Cancer cells exhibit great genetic diversity, even within tumours of a patient. Accordingly, they function differently and also do not respond to drugs in the same way. Cells survive despite a drug treatment and the cancer continues to develop. Analysing the genetic characteristics of a tumour can help to identify which drug it may be sensitive to. But that only works in a small number of patients (10%). Under the leadership of the Luxembourg Institute of Health (LIH), scientists in Luxembourg are about to start a clinical study with the aim of establishing a more direct method to adapt cancer treatments individually to the patient’s cancer. In this project, scientists will use a new method to match tumour profiles with treatments. It will allow to define more precisely to which drugs the tumour cells react. The study, which will run for approximately two years, is aimed at not only establishing the efficacy of new tools for personalised cancer therapy in the future but may already enable personalised cancer therapy for the patients from whom the tumour samples are taken for the study.
The aim of the study? Deriving best-suited/personalised anti-cancer treatments to patients by testing different anticancer drugs available on the market on patient-derived tumour.
The method? Printing cancer nano-spheroids taken from the patient tumour to mimick as closely as possible the original structure and profile of the tumour.
Unlike conventional cell culture methods, the cancer cells are not separated from one another after being taken from the tumour. “The original proximity to neighbouring cells or connective tissue cells is not lost,” says Professor Ulf Nehrbass, Director of LIH and coordinator of the study, “And this is what increases the reliability of the method and makes a difference to previous approaches”.
The scientists plan to produce a large number of cancer nano-spheroids from each patient. They will then subject them to different anti-cancer compounds. State-of-the-art automated processes will observe the reaction of the cancer cells to the different drugs and drug concentrations: do they continue to grow, or do they die off?
Learning of the effectiveness of a drug ought to directly benefit the biopsy donors, as Nehrbass explains: “We will pass the information on to the treating physicians. They will then decide whether the patient should receive further treatment, which may not be one of the standard treatment option for the given cancer type.” Factoring in all medical and ethical issues, this is definitely an option worth considering: the patients from whom the tissue samples are taken will have already been treated with all standard-of-care/standard therapies for their cancer – without success. “From where we stand now, we think that our approach can contribute to developing personalized cancer therapy options. It may become a significant contribution. But it is important to understand that it will take a long time to develop, and we may fail. Even in an ideal case it would likely not work for every patient and every cancer” cautions Nehrbass. “But we will try”.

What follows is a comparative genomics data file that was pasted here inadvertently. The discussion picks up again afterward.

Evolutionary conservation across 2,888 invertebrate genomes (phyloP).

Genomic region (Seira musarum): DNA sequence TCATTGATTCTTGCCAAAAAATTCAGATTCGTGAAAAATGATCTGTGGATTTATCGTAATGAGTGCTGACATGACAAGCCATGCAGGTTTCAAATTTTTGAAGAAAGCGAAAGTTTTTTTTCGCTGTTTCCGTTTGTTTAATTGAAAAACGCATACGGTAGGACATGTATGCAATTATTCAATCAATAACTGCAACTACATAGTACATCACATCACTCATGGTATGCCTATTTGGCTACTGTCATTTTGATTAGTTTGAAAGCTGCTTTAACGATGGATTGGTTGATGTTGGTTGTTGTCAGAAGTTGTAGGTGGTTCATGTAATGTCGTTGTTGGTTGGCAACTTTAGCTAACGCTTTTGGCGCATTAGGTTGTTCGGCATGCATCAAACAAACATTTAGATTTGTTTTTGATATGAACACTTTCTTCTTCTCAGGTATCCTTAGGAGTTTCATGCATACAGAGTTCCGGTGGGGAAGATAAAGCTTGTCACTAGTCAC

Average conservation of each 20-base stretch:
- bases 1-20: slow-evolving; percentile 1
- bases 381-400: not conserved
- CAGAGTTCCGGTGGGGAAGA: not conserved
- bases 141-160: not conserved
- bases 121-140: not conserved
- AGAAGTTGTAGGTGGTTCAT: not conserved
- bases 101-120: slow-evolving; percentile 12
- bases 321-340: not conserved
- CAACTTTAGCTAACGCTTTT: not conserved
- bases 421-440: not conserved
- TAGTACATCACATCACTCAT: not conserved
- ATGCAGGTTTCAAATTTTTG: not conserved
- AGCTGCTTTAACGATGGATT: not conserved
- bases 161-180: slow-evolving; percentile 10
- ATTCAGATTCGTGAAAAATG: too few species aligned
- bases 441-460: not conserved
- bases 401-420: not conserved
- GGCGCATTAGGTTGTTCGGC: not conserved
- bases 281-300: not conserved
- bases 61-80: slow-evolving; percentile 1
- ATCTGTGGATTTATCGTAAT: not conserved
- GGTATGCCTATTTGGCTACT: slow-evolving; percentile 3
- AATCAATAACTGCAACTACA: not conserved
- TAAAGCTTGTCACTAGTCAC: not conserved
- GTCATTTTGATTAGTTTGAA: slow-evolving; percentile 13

Before then, the scientists still have a long way to go. Their first step (the pilot study launched today) will be to test standardised methods on a small number of patients, and to determine the feasibility and reliability of the method. After that, probably in 2020 or 2021, the actual clinical study can start with a larger number of patients and in collaboration with international partners.
The focus of the study will be on glioblastoma, a type of brain cancer, and gastro-intestinal cancer. This pilot study, which will run for approximately 2 years, is planned to include up to 20 patients, aged 18 years old and more and suffering from recurring Glioblastoma or metastatic gastrointestinal cancer.
Collaborations & funding
The project is supported intramural funding and co-funded by clinical partners. It is developed in collaboration with the CHL (Centre Hospitalier de Luxembourg), the Hopitaux Robert Schuman and the LNS (Laboratoire national de santé).
Luxembourg Institute of Health: Research dedicated to life.
The Luxembourg Institute of Health (LIH) is a public research organisation at the forefront of biomedical sciences. With its strong expertise in population health, oncology, infection and immunity as well as storage and handling of biological samples, its research activities are dedicated to people’s health. At LIH, more than 300 individuals are working together, aiming at investigating disease mechanisms and developing new diagnostics, innovative therapies and effective tools to implement personalised medicine. The institution is the first supplier of public health information in Luxembourg, a strong cooperation partner in local and international projects and an attractive training place for ambitious early-stage researchers.
press release by LIH